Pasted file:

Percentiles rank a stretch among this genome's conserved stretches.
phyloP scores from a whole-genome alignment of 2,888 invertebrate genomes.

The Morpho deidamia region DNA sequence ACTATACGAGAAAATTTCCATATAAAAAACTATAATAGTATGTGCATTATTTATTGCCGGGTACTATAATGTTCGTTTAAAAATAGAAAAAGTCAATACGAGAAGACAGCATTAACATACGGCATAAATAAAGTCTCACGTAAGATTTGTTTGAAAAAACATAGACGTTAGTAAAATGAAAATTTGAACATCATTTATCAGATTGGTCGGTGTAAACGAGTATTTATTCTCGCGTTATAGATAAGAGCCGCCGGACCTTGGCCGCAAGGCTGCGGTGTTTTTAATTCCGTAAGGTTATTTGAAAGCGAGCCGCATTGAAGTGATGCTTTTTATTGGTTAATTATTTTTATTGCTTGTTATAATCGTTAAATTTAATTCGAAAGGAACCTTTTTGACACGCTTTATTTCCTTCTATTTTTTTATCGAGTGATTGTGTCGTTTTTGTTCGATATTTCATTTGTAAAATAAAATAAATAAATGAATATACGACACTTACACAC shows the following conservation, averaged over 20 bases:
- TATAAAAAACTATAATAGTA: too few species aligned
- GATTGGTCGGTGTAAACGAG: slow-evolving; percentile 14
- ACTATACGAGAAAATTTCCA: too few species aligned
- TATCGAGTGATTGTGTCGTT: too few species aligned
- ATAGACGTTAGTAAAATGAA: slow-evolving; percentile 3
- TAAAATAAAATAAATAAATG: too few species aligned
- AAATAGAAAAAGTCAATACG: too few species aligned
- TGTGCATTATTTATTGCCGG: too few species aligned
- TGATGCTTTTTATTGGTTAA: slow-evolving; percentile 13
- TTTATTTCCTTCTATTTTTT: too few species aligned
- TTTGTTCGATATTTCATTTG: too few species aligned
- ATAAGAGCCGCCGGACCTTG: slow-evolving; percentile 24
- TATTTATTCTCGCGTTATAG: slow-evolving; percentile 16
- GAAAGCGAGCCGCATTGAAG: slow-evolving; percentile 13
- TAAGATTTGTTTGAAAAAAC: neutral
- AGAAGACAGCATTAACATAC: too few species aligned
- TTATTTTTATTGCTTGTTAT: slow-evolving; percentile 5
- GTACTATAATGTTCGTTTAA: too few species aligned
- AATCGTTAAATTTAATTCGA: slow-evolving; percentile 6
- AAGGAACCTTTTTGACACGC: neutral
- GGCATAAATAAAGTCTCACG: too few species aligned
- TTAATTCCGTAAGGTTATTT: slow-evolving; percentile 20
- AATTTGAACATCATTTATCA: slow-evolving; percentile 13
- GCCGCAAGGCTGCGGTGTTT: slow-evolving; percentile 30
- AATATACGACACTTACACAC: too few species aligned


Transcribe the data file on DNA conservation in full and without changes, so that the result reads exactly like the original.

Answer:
Percentiles rank a stretch among this genome's conserved stretches.
phyloP scores from a whole-genome alignment of 2,888 invertebrate genomes.

The Morpho deidamia region DNA sequence ACTATACGAGAAAATTTCCATATAAAAAACTATAATAGTATGTGCATTATTTATTGCCGGGTACTATAATGTTCGTTTAAAAATAGAAAAAGTCAATACGAGAAGACAGCATTAACATACGGCATAAATAAAGTCTCACGTAAGATTTGTTTGAAAAAACATAGACGTTAGTAAAATGAAAATTTGAACATCATTTATCAGATTGGTCGGTGTAAACGAGTATTTATTCTCGCGTTATAGATAAGAGCCGCCGGACCTTGGCCGCAAGGCTGCGGTGTTTTTAATTCCGTAAGGTTATTTGAAAGCGAGCCGCATTGAAGTGATGCTTTTTATTGGTTAATTATTTTTATTGCTTGTTATAATCGTTAAATTTAATTCGAAAGGAACCTTTTTGACACGCTTTATTTCCTTCTATTTTTTTATCGAGTGATTGTGTCGTTTTTGTTCGATATTTCATTTGTAAAATAAAATAAATAAATGAATATACGACACTTACACAC shows the following conservation, averaged over 20 bases:
- TATAAAAAACTATAATAGTA: too few species aligned
- GATTGGTCGGTGTAAACGAG: slow-evolving; percentile 14
- ACTATACGAGAAAATTTCCA: too few species aligned
- TATCGAGTGATTGTGTCGTT: too few species aligned
- ATAGACGTTAGTAAAATGAA: slow-evolving; percentile 3
- TAAAATAAAATAAATAAATG: too few species aligned
- AAATAGAAAAAGTCAATACG: too few species aligned
- TGTGCATTATTTATTGCCGG: too few species aligned
- TGATGCTTTTTATTGGTTAA: slow-evolving; percentile 13
- TTTATTTCCTTCTATTTTTT: too few species aligned
- TTTGTTCGATATTTCATTTG: too few species aligned
- ATAAGAGCCGCCGGACCTTG: slow-evolving; percentile 24
- TATTTATTCTCGCGTTATAG: slow-evolving; percentile 16
- GAAAGCGAGCCGCATTGAAG: slow-evolving; percentile 13
- TAAGATTTGTTTGAAAAAAC: neutral
- AGAAGACAGCATTAACATAC: too few species aligned
- TTATTTTTATTGCTTGTTAT: slow-evolving; percentile 5
- GTACTATAATGTTCGTTTAA: too few species aligned
- AATCGTTAAATTTAATTCGA: slow-evolving; percentile 6
- AAGGAACCTTTTTGACACGC: neutral
- GGCATAAATAAAGTCTCACG: too few species aligned
- TTAATTCCGTAAGGTTATTT: slow-evolving; percentile 20
- AATTTGAACATCATTTATCA: slow-evolving; percentile 13
- GCCGCAAGGCTGCGGTGTTT: slow-evolving; percentile 30
- AATATACGACACTTACACAC: too few species aligned